World community on Saturday stepped up efforts to end the political stalemate in Maldives, with India seeking a peaceful solution to the "complex" situation and the United States sending a top diplomat to the tiny nation, whose new leader expressed readiness to face a probe into charges of a coup.
Four days after 44-year-old Mohammad Nasheed was "forced" to step down as president, India said it was for Maldivians to take charge of the situation.
"The situation is of course complex. We would like to see it resolved in an atmosphere of calm and peace so that it does not affect the common man in Maldives," M Ganapathi, secretary
(West) in the external affairs ministry, told a press conference in Male after meeting Maldivian leaders.
He stressed, "There is no countenancing of any intervention at all. It is engagement. It is for Maldivians to take charge."
Ganapathi, who held talks with Nasheed and new president Mohammed Waheed Hassan, said the purpose of his visit was to meet the widest possible cross-section of stakeholders in Maldives.
It was for "Maldivians themselves to resolve (their internal issues) peacefully and democratically within the framework of the Constitution of Maldives," he said.
His comments came as US Assistant Secretary of State for South Asia Robert Blake arrived in Male and met Maldivian leaders in a bid to defuse the political crisis in the Indian ocean nation.
Blake met Nasheed and gathered information about recent political developments in the country.
The top US official also had a meeting with 59-year-old Hassan, who was Nasheed's deputy just four days ago.
"I am fully committed to an independent investigation" into charges that the transfer of power was done through a military-backed coup, Hassan told mediapersons said after meeting Blake.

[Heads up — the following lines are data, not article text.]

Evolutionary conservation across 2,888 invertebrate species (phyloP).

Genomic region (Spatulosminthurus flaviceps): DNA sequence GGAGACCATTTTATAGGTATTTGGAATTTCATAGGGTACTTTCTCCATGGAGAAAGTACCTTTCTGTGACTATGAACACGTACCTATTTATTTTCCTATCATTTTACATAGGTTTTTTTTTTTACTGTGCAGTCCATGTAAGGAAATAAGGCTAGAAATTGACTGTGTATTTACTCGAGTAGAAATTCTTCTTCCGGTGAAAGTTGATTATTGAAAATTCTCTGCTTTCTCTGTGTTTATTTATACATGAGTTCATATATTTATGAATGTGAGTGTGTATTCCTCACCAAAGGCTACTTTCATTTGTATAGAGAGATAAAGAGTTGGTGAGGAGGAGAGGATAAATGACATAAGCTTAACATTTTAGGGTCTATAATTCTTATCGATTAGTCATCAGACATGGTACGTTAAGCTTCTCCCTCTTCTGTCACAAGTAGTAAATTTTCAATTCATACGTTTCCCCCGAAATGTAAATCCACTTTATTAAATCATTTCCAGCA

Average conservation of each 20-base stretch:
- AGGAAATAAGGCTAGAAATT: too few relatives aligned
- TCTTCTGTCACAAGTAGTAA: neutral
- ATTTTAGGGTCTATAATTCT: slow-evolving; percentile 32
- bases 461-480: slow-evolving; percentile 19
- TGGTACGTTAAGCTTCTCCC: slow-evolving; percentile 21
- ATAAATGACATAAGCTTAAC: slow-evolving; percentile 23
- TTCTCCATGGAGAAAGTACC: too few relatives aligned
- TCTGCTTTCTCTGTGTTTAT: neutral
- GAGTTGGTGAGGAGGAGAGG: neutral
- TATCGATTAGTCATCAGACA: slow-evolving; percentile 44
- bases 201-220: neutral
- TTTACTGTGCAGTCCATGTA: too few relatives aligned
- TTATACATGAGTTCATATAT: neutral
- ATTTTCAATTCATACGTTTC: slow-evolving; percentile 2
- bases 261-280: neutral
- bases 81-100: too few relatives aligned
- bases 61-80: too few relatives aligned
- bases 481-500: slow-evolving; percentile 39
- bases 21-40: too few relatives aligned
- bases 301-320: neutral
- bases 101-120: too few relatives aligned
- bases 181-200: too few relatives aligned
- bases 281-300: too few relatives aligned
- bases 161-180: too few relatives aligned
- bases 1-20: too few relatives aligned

He said the world community "had not questioned the legality" of his presidency "but there are questions about the circumstances and I am prepared to have them investigated."
United Nations Assistant Secretary General Oscar Fernandez-Taranco, who arrived in Male on Friday, also held talks with leaders from both sides.
In Washington, the US State Department backtracked from its recognition of the new Maldivian government and said the current situation in the Maldives was "fluid" and the circumstances under which change of power occurred in this island nation this week were "murky".
"The circumstances are murky, they are contested, the situation is somewhat fluid," State Department spokesperson Victoria Nuland said on Friday evening.
Her comments came a day after she said the US considered the new Maldivian government legitimate.
Days after he stepped down, in what he termed as a coup d'etat, a defiant Nasheed led a massive rally of supporters in the capital after Friday prayers, where he demanded that Hassan step down to pave the way for fresh polls.
Nasheed, who came to power in 2008, accuses Hassan of being part of the conspiracy to topple him.
An uneasy calm prevailed on Saturday on the streets of the Maldivian capital following days of protests and clashes in the wake of the resignation of Nasheed.
Shops and businesses opened in Male on Saturday morning after remaining closed during the protests which erupted four days ago. On Friday markets had opened partially.
Areas around the Maldives National Defence Force headquarters as well as the police headquarters witnessed normal activities.
Meanwhile, Nasheed will head to Addu on Sunday to take stock of the situation in the city which reported violence following his resignation.
Nasheed and other members of his party have said that their supporters were subjected to a harsh crackdown in Addu, the only city other than capital Male that witnessed violence over the past four days.
"The Maldives National Defence Force has arrested our supporters in Addu today. They are taking our people and this is not done," Rashid, former education minister in the Maldives government told PTI in Male on Saturday.
Addu atoll, where the SAARC summit was held in November which was also attended by Prime Minister Manmohan Singh and other heads of states of the SAARC countries, witnessed protests on Thursday following Nasheed's resignation in what he termed a coup d'etat.